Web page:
Attackers Never Say “Put ’em Up”

J Philip Faranda March 11, 2010

Martha Brown has written a nice posting on a self defense class she took, and I have to say that, all things being equal, taking the course is better than not taking it. This is not a rebuttal, but something I wish to add, since real estate agents do get attacked, and, sadly, killed in our line of work.  

Disclosure: I was assaulted by a client in 1998 when I was 31 and in good shape. I was a 4 year varsity wrestler. It did me no good. My attacker was an ex-cop it later turned out.

Disclosure: My college roommate and former co worker at my first brokerage is a black belt in Tae-Kwon-Do and was nearly killed in his own office. He required plastic surgery after that attack. 

These attacks did not occur in dark alleys, open houses in obscure locations, or in abandoned homes on the wrong side of town. I was attacked in the client’s kitchen while his wife looked on, taunting me. My friend was attacked in his office. Interestingly, we are both male, in decent shape, and do not fit the profile of the news stories about female agents being accosted at open houses. 

Beating up your attacker is not plan A. If you can defend yourself, do so to the extent to get away. Think Edith Bunker when she thwarted that would be rapist. But if you fight, you are engaging someone in their turf; they were ready- you weren’t. And the element of surprise is lethal.  

Prevention is more important than reaction. Don’t be alone with people you haven’t vetted. Don’t do open houses alone with no backup. Casually remark that you expect a male associate any minute. 

Hand to hand combat has problems. Here’s the thing: Attackers sucker punch. Attackers rely on the element of surprise. Attackers are con artists who will go out of their way to make you feel comfortable. Attackers wait until you turn your eye away. Then, they’ll hit you hard, fast, low, and repeatedly. That’s the problem. They play dirty. They never tell you to put up your dukes. They rig it to their favor. Sharks, for example, don’t attack on land, where they aren’t very tough. They get you in the water. Don’t go “in the water.”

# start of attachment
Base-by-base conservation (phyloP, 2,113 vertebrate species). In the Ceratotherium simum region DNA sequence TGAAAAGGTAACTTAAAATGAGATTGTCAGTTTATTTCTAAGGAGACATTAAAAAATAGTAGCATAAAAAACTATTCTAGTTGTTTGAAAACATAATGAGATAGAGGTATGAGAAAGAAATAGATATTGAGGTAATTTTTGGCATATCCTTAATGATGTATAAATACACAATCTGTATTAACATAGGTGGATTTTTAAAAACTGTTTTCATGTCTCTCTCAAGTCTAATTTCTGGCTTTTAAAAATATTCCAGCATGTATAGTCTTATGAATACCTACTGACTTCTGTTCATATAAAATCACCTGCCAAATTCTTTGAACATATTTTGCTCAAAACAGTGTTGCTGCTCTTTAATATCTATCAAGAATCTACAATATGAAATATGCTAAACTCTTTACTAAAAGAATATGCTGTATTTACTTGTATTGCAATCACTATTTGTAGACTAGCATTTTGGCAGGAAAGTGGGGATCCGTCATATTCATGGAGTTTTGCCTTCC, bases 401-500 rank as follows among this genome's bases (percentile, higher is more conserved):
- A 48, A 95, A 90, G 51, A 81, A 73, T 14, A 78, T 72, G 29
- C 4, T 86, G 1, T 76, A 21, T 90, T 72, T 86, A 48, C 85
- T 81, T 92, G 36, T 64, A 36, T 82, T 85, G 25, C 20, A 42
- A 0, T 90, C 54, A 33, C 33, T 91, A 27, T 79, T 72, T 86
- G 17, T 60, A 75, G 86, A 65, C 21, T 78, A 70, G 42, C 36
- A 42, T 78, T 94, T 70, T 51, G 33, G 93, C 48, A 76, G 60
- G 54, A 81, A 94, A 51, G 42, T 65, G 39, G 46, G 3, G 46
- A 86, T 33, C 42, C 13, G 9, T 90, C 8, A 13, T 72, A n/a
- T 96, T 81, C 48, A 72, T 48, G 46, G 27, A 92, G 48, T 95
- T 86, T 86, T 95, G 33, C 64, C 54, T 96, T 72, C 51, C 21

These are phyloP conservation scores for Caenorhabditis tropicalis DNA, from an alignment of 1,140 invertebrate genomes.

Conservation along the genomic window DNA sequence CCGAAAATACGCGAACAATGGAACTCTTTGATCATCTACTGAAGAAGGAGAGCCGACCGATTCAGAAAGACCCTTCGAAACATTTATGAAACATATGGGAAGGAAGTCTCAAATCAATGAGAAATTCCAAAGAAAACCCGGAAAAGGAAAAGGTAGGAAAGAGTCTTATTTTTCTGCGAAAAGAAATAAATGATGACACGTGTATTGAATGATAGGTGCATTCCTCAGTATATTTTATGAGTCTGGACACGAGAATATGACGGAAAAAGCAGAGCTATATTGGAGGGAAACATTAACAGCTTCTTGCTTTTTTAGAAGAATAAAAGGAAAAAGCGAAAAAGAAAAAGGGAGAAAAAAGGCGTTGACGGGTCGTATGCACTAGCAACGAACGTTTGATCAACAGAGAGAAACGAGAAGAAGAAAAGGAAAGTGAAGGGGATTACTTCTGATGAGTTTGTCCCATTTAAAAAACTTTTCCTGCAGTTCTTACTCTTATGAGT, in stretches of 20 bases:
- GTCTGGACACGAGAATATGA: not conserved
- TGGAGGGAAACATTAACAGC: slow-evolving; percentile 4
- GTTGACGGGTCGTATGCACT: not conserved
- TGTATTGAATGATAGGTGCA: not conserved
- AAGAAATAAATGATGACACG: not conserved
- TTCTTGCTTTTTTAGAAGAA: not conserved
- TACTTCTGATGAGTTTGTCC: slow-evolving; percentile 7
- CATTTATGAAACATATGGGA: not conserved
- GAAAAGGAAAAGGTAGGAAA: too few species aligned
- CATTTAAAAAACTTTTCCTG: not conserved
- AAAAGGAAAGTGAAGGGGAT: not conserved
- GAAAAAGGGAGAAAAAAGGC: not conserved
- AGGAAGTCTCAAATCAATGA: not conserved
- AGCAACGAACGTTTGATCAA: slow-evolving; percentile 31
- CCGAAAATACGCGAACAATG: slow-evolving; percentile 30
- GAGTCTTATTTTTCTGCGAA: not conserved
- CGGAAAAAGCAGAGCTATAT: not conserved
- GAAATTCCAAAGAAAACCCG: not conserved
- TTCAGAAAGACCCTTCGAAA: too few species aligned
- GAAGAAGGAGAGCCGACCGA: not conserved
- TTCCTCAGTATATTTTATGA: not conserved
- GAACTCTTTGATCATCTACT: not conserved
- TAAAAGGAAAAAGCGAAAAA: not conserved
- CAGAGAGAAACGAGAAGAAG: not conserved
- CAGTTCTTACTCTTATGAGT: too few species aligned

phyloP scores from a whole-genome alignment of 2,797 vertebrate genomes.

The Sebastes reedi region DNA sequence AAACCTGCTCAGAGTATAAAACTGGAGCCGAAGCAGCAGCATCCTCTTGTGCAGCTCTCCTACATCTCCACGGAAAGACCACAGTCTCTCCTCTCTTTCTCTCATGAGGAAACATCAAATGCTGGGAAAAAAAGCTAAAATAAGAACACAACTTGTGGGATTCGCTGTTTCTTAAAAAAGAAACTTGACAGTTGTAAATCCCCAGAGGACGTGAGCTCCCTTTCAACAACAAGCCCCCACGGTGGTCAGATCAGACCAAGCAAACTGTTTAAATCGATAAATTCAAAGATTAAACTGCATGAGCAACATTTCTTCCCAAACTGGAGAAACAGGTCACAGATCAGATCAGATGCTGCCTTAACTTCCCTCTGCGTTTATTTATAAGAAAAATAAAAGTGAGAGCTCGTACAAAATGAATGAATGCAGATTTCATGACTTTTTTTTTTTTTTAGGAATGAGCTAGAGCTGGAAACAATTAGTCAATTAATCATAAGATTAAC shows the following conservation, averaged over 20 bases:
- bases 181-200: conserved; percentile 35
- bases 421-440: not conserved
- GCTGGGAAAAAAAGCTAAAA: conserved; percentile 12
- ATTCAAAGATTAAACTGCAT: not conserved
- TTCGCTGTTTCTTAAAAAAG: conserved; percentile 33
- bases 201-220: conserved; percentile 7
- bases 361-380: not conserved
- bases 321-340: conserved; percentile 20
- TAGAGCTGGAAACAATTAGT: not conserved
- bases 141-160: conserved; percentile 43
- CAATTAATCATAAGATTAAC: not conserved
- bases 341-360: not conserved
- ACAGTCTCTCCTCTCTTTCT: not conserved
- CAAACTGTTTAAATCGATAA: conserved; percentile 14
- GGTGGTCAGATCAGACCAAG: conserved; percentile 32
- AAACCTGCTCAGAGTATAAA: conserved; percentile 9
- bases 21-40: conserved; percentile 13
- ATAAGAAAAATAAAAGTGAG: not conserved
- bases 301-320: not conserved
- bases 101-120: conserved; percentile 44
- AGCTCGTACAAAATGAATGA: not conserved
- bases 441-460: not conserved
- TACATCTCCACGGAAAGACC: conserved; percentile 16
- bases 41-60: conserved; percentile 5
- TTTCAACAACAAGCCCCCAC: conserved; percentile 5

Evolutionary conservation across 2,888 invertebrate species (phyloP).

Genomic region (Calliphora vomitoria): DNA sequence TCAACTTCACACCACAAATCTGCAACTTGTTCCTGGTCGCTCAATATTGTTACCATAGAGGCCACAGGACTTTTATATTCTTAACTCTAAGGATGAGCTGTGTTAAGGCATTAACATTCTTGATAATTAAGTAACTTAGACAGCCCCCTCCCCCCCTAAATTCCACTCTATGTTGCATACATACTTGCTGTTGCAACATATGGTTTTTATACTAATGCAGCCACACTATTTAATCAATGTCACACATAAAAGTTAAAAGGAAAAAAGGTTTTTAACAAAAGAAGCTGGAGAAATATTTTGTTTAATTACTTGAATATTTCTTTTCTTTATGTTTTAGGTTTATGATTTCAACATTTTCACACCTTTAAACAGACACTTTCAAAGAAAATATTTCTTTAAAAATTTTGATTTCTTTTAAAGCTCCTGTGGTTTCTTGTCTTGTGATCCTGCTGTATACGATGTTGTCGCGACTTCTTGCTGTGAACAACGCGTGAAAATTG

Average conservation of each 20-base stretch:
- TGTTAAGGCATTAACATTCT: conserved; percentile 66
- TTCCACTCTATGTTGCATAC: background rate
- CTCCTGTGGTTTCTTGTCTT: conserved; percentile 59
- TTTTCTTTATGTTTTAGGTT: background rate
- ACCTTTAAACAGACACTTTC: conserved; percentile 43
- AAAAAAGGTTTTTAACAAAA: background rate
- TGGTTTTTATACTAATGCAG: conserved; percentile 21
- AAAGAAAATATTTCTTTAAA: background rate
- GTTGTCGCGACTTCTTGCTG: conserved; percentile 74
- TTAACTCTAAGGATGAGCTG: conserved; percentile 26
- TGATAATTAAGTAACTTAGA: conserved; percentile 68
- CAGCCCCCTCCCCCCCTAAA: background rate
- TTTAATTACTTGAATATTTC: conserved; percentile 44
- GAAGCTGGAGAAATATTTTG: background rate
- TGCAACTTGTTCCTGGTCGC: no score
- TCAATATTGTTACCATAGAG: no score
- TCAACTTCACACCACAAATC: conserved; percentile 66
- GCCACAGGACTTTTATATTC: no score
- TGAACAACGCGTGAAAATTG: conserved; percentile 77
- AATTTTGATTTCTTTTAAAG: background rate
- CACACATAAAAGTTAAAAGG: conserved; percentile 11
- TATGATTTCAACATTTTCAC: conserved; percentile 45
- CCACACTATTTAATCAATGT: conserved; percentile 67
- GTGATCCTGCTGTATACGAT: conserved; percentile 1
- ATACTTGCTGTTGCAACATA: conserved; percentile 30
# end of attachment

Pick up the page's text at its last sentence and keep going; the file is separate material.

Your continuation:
If there is going to be a battle, make it a battle of wits. You can win that one. If you are alone in a house with someone who makes you uncomfortable, say “Greg Nino will be here any minute with that survey I forgot on my desk,” or “Jeff Belonger is running late but he has some great financing programs for this house.” Then, get on the phone and call Greg and Jeff and say “Hi, I am at our open at 927 Elm, there is a man here who really want to see that floor plan/mortgage/survey.” They’ll get the message. If I got that call from one of my team I’d send Cavelleria Siciliana

There are tons of things you can do to avoid a scrap. Get names. Get numbers. Verify. Let people know where you are at all times. Work as a team. Carry mace or pepper spray. Keep your eyes open and keep your distance. Never be alone with an unknown out of distance from civilization. Casually mention that others are on their way. But it is prevention, not a good left hook, that is the best deterrent to being harmed. 

 

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